It’s now over to the Fed’s rate setting announcement after the European market close. If the Fed’s tone at this policy meeting is more dovish than expected – markets will turn up the volume on calls for additional stimulus. Expectations that the Fed could deliver QE3 today have gained momentum in recent days, but judging by economic data [which has not been weak enough i.e. this week’s housing data] it seems unlikely the Fed will pump more liquidity just yet.

The likely option here could be the extension of “Operation Twist” or even the “lower rates for exceptional period” mantra again- the latter of which would disappoint ‘stimulus-expecting’ markets. Bernanke’s press conference following the rate announcement will be the key for further direction on the Fed’s outlook. Ahead of the US session, ETX Capital calls US markets broadly flat, calling the DJIA up just 5 points and the S&P flat.

Ishaq Siddiqi - Market Strategist, ETX Capital

17:30 P.M

Heading into the European close, stock markets are set to finish the day in a positive mood but price action has been relatively subdued in afternoon trade. Indeed, volumes are low as clients have refrained from building positions ahead of the Fed’s policy meeting and monthly due after the European market close. Stocks are calmer, as are sovereign bond yields – easing off dangerous levels. Earlier, the dovish tone of BOE minutes indicating QE could be round the corner, boosted these stimulus hopes.

As such, the dollar is consolidating, holding tight ahead of the FOMC decision. Recent deterioration in US economic data together with tensions in the euro zone and slowdown in global growth puts the Fed in a position to deliver stimulus The big IF however is what sort of stimulus the central bank will respond with, if any.

In the event of further QE3 by the Fed, the US dollar will brace itself for rough ride against riskier rivals like the euro, while cyclical stocks such as financials and miners will respond favourably across global equity markets. The pressure on will soon fall on the ECB to respond to the escalating euro crisis before Spain becomes the next victim. Again, the big IF here is what form of additional easing will the ECB employ to arrest the spread of contagion? Buying peripheral bonds or a third round of LTRO? Thursday’s session will see the release of euro zone flash PMI surveys, which have in recent months rattled confidence in a series of weaker-than-expected releases. Composite PMI index hit new three-year lows in May, and expectations are for it to fall further.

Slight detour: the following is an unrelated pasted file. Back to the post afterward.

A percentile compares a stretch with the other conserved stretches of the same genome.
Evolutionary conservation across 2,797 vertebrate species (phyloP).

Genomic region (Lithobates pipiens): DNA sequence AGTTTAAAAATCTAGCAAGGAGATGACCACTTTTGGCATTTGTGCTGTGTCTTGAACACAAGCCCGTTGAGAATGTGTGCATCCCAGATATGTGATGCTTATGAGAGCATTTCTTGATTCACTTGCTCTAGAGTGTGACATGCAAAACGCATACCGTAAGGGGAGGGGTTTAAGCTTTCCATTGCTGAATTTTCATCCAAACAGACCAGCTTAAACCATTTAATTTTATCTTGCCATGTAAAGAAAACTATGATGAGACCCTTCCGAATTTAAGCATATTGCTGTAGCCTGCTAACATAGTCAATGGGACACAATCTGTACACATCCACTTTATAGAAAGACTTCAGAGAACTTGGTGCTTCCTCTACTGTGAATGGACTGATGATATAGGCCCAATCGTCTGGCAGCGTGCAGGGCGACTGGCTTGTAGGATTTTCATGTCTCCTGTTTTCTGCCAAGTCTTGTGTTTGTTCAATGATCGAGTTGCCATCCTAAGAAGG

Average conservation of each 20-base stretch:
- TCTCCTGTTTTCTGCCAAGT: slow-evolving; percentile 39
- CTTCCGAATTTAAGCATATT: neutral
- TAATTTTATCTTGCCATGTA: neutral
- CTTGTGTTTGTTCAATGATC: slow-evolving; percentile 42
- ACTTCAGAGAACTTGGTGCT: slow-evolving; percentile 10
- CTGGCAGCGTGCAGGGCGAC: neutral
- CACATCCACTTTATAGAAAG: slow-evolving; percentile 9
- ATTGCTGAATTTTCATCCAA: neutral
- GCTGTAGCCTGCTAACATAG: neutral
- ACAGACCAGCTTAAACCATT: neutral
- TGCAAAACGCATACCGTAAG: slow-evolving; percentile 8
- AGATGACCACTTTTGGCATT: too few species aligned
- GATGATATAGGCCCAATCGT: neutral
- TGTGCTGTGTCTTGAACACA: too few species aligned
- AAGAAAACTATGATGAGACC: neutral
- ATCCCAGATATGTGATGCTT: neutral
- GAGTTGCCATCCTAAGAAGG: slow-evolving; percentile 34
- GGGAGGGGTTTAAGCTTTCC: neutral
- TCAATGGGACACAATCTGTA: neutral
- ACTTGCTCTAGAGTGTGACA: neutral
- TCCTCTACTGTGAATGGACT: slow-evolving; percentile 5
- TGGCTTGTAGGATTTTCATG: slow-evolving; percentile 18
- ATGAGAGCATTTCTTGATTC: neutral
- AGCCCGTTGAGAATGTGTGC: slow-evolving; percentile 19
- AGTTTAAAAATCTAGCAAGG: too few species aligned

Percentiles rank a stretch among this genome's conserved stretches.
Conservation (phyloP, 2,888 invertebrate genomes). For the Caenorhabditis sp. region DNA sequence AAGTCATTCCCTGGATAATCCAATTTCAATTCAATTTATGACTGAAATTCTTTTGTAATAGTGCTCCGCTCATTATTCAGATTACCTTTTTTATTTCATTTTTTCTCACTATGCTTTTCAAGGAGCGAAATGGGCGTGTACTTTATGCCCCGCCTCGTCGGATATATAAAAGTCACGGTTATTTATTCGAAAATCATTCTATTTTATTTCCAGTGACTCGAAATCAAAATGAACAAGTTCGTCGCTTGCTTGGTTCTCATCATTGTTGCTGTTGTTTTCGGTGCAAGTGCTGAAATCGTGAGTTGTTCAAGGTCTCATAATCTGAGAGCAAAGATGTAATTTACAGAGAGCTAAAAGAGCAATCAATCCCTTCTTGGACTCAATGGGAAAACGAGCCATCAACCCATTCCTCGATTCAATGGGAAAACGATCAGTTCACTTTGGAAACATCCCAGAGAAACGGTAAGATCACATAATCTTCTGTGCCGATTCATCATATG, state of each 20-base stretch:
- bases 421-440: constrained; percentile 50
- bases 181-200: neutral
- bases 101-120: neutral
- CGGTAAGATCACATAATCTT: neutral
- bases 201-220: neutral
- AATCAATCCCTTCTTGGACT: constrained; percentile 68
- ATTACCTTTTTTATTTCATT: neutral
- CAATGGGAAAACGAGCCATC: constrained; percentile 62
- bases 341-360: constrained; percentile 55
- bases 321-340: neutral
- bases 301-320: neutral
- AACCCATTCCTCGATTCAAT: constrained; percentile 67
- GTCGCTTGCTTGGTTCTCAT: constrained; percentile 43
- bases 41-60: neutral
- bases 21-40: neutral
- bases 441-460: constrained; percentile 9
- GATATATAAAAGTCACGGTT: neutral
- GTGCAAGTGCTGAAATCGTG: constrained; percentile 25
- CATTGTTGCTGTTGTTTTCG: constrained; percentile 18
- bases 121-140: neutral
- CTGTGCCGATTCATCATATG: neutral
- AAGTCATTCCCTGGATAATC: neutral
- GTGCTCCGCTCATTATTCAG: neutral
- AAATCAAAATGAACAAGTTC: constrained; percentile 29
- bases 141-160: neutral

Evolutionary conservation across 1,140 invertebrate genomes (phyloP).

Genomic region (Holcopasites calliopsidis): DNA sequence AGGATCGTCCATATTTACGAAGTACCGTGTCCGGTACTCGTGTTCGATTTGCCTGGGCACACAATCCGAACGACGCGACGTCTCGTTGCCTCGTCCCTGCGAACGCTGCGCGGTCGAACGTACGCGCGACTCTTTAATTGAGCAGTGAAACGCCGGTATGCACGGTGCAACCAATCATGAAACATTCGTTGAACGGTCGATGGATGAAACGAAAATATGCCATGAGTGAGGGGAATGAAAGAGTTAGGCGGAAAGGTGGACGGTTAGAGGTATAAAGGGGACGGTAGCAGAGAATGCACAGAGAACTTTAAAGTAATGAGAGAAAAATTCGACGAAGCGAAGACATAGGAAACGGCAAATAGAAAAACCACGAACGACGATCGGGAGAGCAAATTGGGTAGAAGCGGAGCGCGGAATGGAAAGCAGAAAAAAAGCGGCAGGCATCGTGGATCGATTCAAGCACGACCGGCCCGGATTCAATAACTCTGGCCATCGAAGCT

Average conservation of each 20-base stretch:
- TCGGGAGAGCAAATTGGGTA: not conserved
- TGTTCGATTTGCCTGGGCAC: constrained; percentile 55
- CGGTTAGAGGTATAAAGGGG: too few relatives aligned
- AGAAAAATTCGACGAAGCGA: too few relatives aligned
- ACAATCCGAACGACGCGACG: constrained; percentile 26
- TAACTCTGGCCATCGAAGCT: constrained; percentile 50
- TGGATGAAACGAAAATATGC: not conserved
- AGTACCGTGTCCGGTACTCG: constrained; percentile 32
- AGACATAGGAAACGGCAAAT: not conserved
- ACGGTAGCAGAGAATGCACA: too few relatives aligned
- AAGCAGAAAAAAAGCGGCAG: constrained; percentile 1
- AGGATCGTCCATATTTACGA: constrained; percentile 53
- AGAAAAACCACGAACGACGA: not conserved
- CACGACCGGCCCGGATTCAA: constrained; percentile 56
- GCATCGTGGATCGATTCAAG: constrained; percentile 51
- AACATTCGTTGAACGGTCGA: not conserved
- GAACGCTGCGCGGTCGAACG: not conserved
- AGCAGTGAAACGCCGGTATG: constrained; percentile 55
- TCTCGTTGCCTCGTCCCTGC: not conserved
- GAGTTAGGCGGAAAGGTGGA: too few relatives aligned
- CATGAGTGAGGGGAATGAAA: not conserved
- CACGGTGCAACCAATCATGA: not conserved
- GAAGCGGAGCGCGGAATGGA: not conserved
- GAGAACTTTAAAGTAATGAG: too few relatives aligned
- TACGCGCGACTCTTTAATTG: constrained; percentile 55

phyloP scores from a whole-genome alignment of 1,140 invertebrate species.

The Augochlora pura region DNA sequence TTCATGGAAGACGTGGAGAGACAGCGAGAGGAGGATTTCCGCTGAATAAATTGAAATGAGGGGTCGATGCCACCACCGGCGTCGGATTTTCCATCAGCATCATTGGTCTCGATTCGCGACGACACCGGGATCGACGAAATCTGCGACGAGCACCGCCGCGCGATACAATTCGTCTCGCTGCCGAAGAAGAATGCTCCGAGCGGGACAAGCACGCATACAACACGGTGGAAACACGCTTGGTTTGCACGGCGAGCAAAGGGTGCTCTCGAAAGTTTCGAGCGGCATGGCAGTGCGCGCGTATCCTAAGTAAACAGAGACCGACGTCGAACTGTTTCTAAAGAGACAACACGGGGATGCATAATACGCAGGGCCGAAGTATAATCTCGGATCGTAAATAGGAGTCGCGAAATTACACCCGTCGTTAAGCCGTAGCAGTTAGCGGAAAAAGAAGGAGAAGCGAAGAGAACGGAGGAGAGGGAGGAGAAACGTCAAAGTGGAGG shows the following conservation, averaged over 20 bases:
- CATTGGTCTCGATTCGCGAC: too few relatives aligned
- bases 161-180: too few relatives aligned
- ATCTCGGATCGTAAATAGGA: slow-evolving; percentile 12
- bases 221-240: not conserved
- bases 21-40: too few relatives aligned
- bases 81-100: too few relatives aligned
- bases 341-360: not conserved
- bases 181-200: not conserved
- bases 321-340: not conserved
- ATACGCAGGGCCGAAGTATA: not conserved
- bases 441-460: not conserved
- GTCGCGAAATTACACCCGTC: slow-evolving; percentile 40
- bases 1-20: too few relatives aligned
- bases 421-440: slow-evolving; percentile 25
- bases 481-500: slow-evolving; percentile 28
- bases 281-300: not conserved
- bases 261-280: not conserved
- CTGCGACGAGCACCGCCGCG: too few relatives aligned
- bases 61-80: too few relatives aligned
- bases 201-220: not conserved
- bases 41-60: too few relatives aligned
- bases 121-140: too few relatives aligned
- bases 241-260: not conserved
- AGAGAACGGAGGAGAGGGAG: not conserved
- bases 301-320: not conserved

Moreover, the flash PMI’s have depicted a shaky picture of the German economy in recent months, a sign that the EMU crisis is taking its toll on the largest economy in the euro zone. As such, the focus will be on the German PMI’s which are released before the euro zone figures. Other than data, Spain is back testing the markets for the second time this week, this time attempting to sell around EUR 1BILLION TO EUR 2 BILLION of government bonds. After Tuesday’s relatively decent T-bills auction, expectations here are for another good auction for Spain, but the country will without a doubt continue to pay an exceptionally high yield.

Meanwhile, euro friendly developments on the political situation in Greece also offered some respite, with news that a deal on a coalition government in Greece seems to have been reached. This has offered some hopes that Greece has the political will to finally sort out its mess, and if headlines this week continue to suggest greater stability in Greece, markets are likely to end the week on a firmer footing.

Ishaq Siddiqi - Market Strategist, ETX Capital

www.etxcapital.com

Mercredi 20 Juin 2012
Notez




Nouveau commentaire :
Twitter

Your email address will not be published. Required fields are marked *
Votre adresse de messagerie ne sera pas publiée. Les champs obligatoires sont indiqués avec *



Recevez la newsletter quotidienne


évènements


Lettres métiers


Livres Blancs




Blockchain Daily News